You can also used my oil-sucker to change differentail fluid, power-steering fluid , brake fluid and other fluids which have no drain.
  • Sounds to me like your fuel filter is in need of replacement. Have you had it replaced recently? The symptoms are consistent with those of a clogged fuel filter. I had this problem in a 2001 Golf TDI (which I no longer own, sadly), and it had the exact same symptoms, with the exception of the exhaust smell (not sure where that's coming from). I hope that helps!
  • tac2tac2 Posts: 2
    Hi,new guy here. My 2002 TDI won't start after I shut it off. On four occasions I had just started the engine, it had run for only about one minute. I shut it off to go back in the house , came out to start again and it wouldn't. It would turnover but not start. Had to wait about 30 minutes to start it. Any suggestions? Thanx
  • bpeeblesbpeebles Posts: 4,085
    Dont start a diesel engine if you are not going to drive it.

    By starting the engine then turning it off, you are confusing the onboard computer so much that it has troubles calculating the correct startup injection quantities.

    You MAY be able to improve the situation by having your IQ checked. (Injection Quality) Also make sure all 4 of the glowplugs are functinoal.
  • I purchased a Pela 6000 oil extractor as recommended on the TDI Club maintenance video, and used it to do the first oil change on my new 05.5 Jetta at just under 5000 miles, and used ELF 5W-40 505.01 oil and Mann filter.

    I think the info on the video, and from the TDI club web site is correct that you can get more of the old oil out of the engine by placing the suction tube down into the oil cooler when the oil filter is removed. That oil doesn't come out by just letting the oil drain from the drain plug.

    However, since I was installing the TDI Heater at the same time, and had the plastic skid plate removed anyway, just out of curiosity, I decided to remove the drain plug to see if there was any oil left in the pan.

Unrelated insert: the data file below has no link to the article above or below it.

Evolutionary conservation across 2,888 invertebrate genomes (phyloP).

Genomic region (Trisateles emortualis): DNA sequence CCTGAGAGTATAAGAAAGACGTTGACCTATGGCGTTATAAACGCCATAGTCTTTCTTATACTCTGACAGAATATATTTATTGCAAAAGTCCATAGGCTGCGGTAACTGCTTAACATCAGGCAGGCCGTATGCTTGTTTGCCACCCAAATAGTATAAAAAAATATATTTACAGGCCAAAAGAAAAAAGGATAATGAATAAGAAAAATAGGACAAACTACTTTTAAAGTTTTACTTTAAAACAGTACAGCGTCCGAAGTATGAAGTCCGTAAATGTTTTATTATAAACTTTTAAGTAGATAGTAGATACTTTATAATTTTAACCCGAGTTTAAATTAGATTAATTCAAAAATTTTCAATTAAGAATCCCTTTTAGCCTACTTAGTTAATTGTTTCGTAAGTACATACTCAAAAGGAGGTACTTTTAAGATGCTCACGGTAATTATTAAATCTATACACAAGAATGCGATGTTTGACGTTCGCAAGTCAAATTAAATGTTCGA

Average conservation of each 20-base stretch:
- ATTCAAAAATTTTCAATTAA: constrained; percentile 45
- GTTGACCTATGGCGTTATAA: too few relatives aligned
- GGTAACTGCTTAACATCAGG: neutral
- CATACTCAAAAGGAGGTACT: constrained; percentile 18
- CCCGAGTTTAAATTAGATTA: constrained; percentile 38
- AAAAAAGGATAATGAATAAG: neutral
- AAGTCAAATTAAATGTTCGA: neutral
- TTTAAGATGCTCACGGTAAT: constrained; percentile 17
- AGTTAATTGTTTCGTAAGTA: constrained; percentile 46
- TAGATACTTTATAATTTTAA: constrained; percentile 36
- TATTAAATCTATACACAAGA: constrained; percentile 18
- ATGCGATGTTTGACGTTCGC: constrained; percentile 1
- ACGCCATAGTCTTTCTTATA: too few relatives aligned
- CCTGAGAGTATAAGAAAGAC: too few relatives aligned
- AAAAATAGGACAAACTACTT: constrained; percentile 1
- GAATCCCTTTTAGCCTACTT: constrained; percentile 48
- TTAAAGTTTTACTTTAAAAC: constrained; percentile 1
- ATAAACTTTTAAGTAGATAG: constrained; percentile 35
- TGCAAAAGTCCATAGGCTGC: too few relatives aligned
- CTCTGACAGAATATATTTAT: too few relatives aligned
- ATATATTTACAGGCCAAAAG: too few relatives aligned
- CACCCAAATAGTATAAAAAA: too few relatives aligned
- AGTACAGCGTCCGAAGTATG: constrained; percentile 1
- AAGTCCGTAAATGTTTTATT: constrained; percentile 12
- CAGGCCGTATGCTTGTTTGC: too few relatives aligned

After I had drained all the oil I could with the oil extractor, by putting it down both the dip stick tube, and the oil cooler body, I was surprised to get nearly 3/4 of a quart more out of the pan despite having made very sure the extractor tip was bottomed out in the pan through the dip stick tube.

    Since I have 6ft deep grease pit in my garage that I can drive the car over to work on it, I didn't find taking the plastic skid plate off that big an inconvieniance. Getting that much more dirty oil out makes it worth the effort, so in the future I think I will use the drain plug to drain most of the oil, and the extractor to get out what remains in the oil cooler.

    That was my observation. Now here is my question. Why does the drain plug need to be replaced after being removed? I wasn't aware of this, and put back the same plug I took out. I drove the car for about 15 minutes with the skid plate off then pulled back into garage and checked for coolant leaks from my TDI Heater installation, but also checked for oil leaks from the plug, and filter housing, and found none.

    Thanks for any enlightening info you can provide.

  • pruzinkpruzink Posts: 112